Under current owner restaurateur Richard Caring’s watchful eye, Daphne’s was given the full Martin Brudnizki treatment half a century after it first opened. The Swedish interior architect puts it succinctly: “Minimalism, maximalism, modernism, classicism – I’ve done them all. For me they are the four pillars of design. I take a bit of each and mix them in different strengths depending on the client.” Dublin born designer David Collins, who died prematurely in 2013, transformed a swathe of hospitality interiors in London. A fresh eclectic glamour upped the stakes and steaks at The Wolseley restaurant for starters and Artesian Bar at The Langham Hotel for nightcaps. Martin Brudnizki upholds that tradition, from giving minimalism a Scandi twist at Aquavit restaurant to maxing out maximalism at Annabel’s club.
Daphne’s interior floats somewhere between minimalism and maximalism, blending modernism with classicism. A vivid palette of pinks, yellows, greens and oranges recalls the hues of sun drenched Verona gardens and rooftops. The conservatory dining room is a light confection of bevelled mirrors, linen awnings, 1950s Murano chandeliers, modern European art and a baroque style green marble fireplace.
It is one of the greatest flowerings of Greek Revival architecture in Europe. Yet it wasn’t purpose built: it’s a radical remodelling of an earlier building. This is the story of how a Restoration house in rural Hampshire became a Greek temple (make that two Greek temples: minor and major) and after a few additions and a few subtractions became a theatre and a theatrical backdrop for an opera festival.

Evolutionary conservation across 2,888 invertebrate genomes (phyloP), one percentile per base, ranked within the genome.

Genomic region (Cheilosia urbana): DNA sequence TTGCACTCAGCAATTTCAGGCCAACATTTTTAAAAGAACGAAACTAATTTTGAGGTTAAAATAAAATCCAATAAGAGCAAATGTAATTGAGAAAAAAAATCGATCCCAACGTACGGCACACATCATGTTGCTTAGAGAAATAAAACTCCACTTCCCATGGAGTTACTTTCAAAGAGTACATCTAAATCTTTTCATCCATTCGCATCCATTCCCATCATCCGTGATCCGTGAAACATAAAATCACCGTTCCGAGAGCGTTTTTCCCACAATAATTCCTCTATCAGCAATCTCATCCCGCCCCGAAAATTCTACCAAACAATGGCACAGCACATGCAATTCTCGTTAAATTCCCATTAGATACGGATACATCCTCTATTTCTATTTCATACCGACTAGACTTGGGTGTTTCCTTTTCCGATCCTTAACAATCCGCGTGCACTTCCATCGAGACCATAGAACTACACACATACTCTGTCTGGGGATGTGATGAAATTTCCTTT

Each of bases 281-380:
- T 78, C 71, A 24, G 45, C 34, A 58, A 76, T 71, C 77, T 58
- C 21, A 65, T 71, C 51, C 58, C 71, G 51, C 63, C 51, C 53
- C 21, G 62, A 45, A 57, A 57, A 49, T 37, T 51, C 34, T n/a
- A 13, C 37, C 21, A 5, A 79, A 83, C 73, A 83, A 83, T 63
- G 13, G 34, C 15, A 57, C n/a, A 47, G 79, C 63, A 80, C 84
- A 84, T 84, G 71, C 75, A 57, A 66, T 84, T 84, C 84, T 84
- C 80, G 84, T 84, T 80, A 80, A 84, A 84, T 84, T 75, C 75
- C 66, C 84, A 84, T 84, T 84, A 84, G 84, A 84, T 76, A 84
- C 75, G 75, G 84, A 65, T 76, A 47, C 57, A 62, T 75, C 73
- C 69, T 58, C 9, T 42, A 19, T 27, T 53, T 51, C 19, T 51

He relates, “My father the 7th Baron Ashburton bought back the house and park for £157,000. That was for 660 acres and a crumbling house. Big houses were impossible to live in then under taxation rules. The house now gives so much to the feel of the opera!” Michael agrees: “It’s all about the setting in the landscape.” The inaugural opera festival was held on the estate in 1998. Four years later the orangery cum picture gallery (minor Greek temple) was opened as a theatre. Studio E were the architects for the conversion. The conservation architect was John Redmill who cleverly advised reinstating the Robert Smirke façade. “This reconnects the two temples,” John explains, “and acts as a screen to hide the modern building behind.”
We’re under contract so for once our lips are sealed. Sound. Film rolling. Let’s just say it was a good day for the cut. The Macaronis are coming to town. This summer. Leading our best lives, being our most amazing selves. We’re feeling like Carping the Diem. In the meantime, here are some handsome houses (and an inn missing an apostrophe) to drool over…